Taking casual sex not too casually: exploring definitions of casual sexual relationships.
Authors: Wentland, Jocelyn J.
Reissing, Elke D.
Pub Date: 09/22/2011
Publication: Name: The Canadian Journal of Human Sexuality Publisher: SIECCAN, The Sex Information and Education Council of Canada Audience: Academic Format: Magazine/Journal Subject: Psychology and mental health Copyright: COPYRIGHT 2011 SIECCAN, The Sex Information and Education Council of Canada ISSN: 1188-4517
Issue: Date: Fall, 2011 Source Volume: 20 Source Issue: 3
Accession Number: 276516863
Full Text: Abstract: Researchers are beginning to explore the variety of casual sexual relationships that individuals engage in. These relationships, and the subtle nuances that differentiate them, have not been studied collectively. The purpose of the present study was to qualitatively examine casual sexual relationships (CSRs), ranging from a single encounter to an ongoing sexual relationship with a friend. Male and female focus group participants identified a number of implicit and explicit rules that guide the initiation, maintenance, and termination of four types of casual sexual relationships: One Nights Stands, Booty Calls, Fuck Buddies, and Friends with Benefits. Participants identified these rules regardless of gender or whether they had previous personal experience with any of these CSRs. The results suggest that each of these relationship types can be placed on a continuum of casual sex according to various dimensions, including frequency of contact, type of contact (sexual and/or social), personal disclosure, discussion of the relationship, and friendship. Participants' shared understanding of CSRs suggests that young adults may have common cultural knowledge of these relationships and a fluid conceptualization of what constitutes a relationship.


Sexual encounters outside committed relationships, often referred to as casual sexual relationships (CSRs), are common for young adults in Western countries, especially among college and university students (Bisson & Levine, 2009; Grello, Welsh, & Harper, 2006; Hughes, Morrison, & Asada, 2005; Puentes, Knox, & Zusman, 2008). Media references to CSRs are widespread and the formal academic literature on CSRs has steadily increased over the last decade (e.g., Jonason, Li, & Cason, 2009; Lambert, Kahn, & Apple, 2003; Owen & Fincham, 2011a). Few studies, however, have systematically investigated definitional caveats with regards to various forms of casual sexual interactions ranging from one-time encounters to ongoing sexual relationships. In the available literature, definitions of "casual sex" differ significantly from study to study making interpretation of the results problematic and generalizability of findings limited. The objective of this study was to examine whether various casual sex encounters follow specific patterns that make it possible to reliably differentiate distinct forms of CSRs along a continuum.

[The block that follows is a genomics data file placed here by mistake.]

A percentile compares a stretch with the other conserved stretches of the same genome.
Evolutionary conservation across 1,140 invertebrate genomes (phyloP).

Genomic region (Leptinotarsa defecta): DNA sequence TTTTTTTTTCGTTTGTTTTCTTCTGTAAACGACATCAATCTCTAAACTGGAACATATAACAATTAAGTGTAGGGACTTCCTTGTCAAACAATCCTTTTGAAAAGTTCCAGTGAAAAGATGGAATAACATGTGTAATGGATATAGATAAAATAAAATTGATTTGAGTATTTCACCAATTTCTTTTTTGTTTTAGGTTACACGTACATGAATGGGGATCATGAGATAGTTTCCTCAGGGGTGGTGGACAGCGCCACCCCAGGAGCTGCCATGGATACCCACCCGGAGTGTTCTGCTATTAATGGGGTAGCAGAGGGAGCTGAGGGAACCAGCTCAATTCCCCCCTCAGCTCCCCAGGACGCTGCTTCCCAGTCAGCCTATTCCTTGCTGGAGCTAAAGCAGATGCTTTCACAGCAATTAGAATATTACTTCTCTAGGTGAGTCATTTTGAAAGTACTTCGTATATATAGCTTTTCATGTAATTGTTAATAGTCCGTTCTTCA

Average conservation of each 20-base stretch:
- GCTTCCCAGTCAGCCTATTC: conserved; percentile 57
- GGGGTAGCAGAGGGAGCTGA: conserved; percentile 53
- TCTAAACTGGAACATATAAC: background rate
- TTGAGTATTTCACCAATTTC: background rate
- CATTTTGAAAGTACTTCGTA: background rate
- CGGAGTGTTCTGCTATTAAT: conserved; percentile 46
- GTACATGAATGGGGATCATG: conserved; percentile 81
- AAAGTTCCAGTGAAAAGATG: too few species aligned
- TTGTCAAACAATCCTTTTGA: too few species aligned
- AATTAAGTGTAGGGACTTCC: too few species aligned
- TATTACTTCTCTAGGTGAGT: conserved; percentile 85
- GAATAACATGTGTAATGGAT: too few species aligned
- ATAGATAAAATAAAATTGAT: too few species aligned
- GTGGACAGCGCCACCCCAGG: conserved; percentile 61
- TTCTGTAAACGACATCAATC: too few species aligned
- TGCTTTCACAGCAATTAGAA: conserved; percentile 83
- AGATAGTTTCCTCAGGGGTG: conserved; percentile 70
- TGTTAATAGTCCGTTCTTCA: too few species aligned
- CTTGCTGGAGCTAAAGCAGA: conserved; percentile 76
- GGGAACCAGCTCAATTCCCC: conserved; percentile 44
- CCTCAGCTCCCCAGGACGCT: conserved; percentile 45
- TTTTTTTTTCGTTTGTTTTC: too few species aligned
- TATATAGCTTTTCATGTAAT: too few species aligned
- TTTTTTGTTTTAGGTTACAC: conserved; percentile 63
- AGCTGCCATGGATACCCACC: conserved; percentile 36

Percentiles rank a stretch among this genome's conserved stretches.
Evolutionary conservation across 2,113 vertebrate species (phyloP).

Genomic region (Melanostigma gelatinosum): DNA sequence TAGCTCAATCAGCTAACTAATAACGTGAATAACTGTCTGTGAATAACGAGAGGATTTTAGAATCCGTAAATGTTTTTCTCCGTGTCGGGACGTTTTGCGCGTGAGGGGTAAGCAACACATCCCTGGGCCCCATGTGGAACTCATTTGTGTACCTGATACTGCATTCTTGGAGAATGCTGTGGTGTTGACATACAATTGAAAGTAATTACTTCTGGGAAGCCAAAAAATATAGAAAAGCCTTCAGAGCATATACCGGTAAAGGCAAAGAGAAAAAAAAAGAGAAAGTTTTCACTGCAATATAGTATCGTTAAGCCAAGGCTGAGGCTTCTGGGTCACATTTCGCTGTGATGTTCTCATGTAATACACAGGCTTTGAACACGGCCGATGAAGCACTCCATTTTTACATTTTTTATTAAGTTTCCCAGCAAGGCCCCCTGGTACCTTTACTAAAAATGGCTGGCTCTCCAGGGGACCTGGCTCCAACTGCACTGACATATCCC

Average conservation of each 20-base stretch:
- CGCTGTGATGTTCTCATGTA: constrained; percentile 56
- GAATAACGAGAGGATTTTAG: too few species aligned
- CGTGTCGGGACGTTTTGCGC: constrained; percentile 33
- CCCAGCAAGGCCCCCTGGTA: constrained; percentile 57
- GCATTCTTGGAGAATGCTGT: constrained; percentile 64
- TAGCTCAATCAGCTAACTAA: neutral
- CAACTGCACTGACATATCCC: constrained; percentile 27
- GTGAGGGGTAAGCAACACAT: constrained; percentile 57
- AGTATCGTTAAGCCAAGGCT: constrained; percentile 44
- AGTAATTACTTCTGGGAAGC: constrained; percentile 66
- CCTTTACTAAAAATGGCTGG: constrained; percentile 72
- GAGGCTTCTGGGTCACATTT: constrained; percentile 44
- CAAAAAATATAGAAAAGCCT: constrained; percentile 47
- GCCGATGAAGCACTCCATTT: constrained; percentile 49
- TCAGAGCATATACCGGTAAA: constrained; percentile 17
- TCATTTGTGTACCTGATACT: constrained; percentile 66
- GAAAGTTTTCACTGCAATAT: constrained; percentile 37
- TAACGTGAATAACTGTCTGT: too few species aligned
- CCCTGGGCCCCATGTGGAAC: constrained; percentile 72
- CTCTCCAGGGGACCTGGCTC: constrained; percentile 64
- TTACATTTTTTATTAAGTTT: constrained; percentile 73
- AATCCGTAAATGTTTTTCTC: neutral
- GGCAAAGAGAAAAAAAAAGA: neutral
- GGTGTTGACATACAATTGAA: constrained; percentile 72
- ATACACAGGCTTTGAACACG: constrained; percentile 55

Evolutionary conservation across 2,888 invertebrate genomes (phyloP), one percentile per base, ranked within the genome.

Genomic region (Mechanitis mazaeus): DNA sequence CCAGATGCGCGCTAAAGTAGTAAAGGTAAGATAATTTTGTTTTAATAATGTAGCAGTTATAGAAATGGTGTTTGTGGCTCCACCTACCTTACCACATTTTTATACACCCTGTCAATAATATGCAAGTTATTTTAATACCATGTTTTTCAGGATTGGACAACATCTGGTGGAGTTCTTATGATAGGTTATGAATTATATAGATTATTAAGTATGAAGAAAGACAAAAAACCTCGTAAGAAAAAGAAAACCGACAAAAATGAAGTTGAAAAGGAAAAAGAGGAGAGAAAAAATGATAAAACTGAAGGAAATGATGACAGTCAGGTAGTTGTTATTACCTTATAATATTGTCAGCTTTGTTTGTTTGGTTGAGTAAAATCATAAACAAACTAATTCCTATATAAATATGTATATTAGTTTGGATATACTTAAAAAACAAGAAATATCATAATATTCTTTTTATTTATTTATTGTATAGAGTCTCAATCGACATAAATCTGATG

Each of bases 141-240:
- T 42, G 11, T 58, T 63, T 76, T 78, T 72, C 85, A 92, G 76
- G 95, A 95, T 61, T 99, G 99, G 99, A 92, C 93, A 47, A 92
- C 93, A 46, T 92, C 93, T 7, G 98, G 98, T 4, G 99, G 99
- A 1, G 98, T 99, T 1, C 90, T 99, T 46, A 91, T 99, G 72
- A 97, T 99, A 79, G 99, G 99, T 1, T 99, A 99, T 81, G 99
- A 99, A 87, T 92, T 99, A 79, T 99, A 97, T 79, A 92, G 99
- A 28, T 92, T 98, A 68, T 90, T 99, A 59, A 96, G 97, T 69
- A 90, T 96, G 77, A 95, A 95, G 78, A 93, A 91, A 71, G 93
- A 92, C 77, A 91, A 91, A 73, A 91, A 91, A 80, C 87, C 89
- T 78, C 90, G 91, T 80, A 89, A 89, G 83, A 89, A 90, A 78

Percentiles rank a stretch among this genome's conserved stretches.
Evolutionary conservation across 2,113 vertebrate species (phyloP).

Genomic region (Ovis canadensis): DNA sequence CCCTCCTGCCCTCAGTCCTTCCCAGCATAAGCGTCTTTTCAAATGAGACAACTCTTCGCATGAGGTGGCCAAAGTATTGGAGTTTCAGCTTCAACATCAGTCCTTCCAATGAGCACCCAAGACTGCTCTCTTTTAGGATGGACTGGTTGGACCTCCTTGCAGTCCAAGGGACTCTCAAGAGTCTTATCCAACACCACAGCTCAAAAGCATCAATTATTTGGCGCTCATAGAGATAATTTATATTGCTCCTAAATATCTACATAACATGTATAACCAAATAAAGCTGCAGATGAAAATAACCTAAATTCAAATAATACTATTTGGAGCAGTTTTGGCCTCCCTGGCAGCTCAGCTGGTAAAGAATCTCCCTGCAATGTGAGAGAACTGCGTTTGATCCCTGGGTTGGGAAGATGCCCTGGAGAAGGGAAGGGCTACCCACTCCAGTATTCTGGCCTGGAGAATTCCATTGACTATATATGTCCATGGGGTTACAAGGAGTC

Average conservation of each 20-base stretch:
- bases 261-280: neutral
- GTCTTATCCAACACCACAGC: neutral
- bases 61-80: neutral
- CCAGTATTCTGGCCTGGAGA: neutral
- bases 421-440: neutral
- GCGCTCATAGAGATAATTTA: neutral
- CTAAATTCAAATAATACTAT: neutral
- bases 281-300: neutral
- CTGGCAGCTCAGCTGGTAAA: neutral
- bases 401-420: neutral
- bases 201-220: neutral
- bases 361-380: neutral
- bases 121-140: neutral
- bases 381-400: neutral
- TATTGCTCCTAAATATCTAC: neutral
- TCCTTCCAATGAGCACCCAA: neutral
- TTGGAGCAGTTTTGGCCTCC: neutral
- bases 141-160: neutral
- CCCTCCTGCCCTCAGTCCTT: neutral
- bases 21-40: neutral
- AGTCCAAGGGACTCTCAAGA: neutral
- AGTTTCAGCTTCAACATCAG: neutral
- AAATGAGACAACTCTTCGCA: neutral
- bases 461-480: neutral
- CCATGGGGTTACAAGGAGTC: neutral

Researchers have used various terms to describe CSRs. Earlier terms include permissiveness without affection (Reiss, 1960), premarital coitus (Hunt, 1975), or premarital sex (Tavris & Sadd, 1975). More recent terms include sex that occurs only once (Kilman, Boland, West, Jonet, & Ramsey, 1993), sex outside a committed relationship (Regan & Dreyer, 1999), non-relational sex (Epstein, Calzo, Smiler, & Ward, 2009), or the commonly used One Night Stand (ONS; Cubbins & Tanfer, 2000; Montoya, 2005). The ONS is often used as the representative term for a range of non-committed sexual relationships (Forster, Ozelsel, & Epstude, 2010; Greitemeyer, 2007; Zeigler-Hill, Campe, & Myers, 2009), but the term fails to capture the temporal variations and specificities that exist within CSRs that extend over more than "one night." Another increasingly popular term for CSRs is hooking up (Bogle, 2008). This term is currently used to describe single, episodic, or ongoing sexual activity between individuals who are not in a committed relationship (Fielder & Carey, 2010; Owen, Fincham, & Moore, 2011; Regnerus & Uecker, 2011).

Regardless of terms used to describe various forms of casual sex, it is often unclear what form of sexual activity determines the definition (e.g., intercourse vs. kissing), the temporal characteristics (one encounter vs. ongoing), or the degree of intimacy in the relationship (none vs. sharing activities/revealing emotions). Prevalence rates for casual sex differ significantly if researchers use any sexual activity (75%; Paul, McManus, & Hayes, 2000) versus sexual intercourse (15-35%; Maticka-Tyndale, Herold, & Mewhinney, 1998; Weaver & Herold, 2000). Without clear definitions, it is difficult to determine actual prevalence and how individuals engage in, manage, and terminate different CSRs. Studies have noted a number of consequences of casual sex, such as greater likelihood of engaging in risky sexual behaviours (Cho & Span, 2010), differences in attachment styles (Gentzler & Kerns, 2004), feelings of regret (Eshbaugh & Gute, 2008), emotional distress (Fielder & Carey, 2010), or depression and/or loneliness (Owen & Fincham, 2011b) after sexual activity. However, these and other such factors are difficult to interpret in the absence of a fuller understanding of the specific context in which the encounters occur.

Friends with Benefits